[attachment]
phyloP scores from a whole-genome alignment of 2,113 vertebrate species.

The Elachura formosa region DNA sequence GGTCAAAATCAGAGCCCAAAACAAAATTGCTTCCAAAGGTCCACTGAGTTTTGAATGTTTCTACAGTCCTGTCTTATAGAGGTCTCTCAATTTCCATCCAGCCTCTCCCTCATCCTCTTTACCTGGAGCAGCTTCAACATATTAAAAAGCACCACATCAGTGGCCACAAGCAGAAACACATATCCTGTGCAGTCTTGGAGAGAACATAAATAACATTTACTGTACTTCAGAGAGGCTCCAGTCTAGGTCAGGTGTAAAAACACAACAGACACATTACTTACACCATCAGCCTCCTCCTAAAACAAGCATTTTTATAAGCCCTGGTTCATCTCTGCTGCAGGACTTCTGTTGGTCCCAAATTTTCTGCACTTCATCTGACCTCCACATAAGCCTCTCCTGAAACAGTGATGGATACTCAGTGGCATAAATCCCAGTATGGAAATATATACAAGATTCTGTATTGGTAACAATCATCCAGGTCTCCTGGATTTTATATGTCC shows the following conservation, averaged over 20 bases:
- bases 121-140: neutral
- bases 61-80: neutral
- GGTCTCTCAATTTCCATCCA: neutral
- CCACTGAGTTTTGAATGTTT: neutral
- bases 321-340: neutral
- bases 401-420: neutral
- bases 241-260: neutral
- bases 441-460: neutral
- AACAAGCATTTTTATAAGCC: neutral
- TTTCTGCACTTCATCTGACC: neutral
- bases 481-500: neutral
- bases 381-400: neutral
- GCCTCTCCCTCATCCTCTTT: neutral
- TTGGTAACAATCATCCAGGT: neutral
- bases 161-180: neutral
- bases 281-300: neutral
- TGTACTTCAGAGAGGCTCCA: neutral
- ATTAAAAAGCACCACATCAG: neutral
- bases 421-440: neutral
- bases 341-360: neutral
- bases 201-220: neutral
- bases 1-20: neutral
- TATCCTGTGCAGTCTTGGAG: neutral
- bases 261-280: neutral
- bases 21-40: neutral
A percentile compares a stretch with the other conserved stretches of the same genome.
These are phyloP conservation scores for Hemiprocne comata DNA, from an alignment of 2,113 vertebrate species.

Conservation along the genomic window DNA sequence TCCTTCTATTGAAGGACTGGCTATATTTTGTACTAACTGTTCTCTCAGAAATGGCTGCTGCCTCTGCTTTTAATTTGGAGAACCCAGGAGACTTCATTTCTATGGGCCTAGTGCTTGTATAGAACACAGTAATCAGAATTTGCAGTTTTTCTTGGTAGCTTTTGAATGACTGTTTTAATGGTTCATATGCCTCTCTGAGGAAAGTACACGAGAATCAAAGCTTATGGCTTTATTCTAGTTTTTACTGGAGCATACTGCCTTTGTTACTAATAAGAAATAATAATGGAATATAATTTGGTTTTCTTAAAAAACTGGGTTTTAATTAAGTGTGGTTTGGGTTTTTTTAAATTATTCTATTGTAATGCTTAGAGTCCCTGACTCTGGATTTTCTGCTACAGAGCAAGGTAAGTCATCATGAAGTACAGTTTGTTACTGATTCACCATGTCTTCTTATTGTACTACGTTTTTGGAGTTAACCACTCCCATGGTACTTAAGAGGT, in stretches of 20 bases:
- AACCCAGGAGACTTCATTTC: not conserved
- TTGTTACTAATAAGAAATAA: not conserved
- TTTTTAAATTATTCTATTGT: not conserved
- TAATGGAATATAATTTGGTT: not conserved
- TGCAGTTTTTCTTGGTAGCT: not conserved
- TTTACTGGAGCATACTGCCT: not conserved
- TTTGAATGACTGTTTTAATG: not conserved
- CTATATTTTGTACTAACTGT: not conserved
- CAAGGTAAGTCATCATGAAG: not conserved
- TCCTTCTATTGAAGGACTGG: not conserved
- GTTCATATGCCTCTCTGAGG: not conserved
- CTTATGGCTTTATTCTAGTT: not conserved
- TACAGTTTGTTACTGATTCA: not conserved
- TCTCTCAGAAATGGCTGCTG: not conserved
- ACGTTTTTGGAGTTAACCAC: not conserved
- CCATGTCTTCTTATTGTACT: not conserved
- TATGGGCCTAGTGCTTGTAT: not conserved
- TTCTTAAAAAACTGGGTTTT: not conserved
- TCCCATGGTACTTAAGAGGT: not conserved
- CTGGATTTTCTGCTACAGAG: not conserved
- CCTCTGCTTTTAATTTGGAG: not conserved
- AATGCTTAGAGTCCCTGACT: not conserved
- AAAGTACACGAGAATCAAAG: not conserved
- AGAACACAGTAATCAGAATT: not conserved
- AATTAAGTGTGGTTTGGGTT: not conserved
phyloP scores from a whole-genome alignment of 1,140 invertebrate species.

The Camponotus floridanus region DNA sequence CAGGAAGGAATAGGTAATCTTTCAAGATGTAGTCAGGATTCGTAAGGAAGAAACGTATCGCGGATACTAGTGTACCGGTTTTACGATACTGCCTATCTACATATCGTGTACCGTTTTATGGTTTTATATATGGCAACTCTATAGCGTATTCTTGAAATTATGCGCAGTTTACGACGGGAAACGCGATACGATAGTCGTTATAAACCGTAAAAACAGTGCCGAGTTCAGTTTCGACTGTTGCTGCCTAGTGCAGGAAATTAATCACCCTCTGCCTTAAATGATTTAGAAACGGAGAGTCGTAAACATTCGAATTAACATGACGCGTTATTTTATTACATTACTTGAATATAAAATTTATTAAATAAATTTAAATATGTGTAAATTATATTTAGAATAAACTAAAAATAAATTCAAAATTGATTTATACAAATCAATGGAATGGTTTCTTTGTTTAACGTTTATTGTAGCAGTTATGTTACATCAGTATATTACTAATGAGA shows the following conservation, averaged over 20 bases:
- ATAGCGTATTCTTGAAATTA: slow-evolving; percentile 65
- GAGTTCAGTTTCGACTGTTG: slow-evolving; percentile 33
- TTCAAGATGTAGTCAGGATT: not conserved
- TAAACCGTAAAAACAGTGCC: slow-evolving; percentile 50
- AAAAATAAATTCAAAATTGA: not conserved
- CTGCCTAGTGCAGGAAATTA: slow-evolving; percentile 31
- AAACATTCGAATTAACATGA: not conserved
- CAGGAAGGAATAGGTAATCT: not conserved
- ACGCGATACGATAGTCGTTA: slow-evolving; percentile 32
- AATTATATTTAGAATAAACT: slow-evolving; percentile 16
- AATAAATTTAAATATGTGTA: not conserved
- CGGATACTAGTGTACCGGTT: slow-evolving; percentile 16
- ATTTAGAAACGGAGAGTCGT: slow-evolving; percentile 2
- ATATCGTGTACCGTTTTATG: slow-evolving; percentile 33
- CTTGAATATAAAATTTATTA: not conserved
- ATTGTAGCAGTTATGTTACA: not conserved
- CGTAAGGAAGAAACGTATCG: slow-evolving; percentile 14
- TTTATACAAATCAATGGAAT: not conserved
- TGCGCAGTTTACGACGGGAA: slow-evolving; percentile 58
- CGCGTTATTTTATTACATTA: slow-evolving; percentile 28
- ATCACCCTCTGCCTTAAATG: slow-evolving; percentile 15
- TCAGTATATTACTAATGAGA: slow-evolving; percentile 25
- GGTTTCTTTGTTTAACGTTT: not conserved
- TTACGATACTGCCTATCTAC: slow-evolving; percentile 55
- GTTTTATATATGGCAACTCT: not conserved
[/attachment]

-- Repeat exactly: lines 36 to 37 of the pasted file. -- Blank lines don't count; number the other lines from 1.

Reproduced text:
- TTTACTGGAGCATACTGCCT: not conserved
- TTTGAATGACTGTTTTAATG: not conserved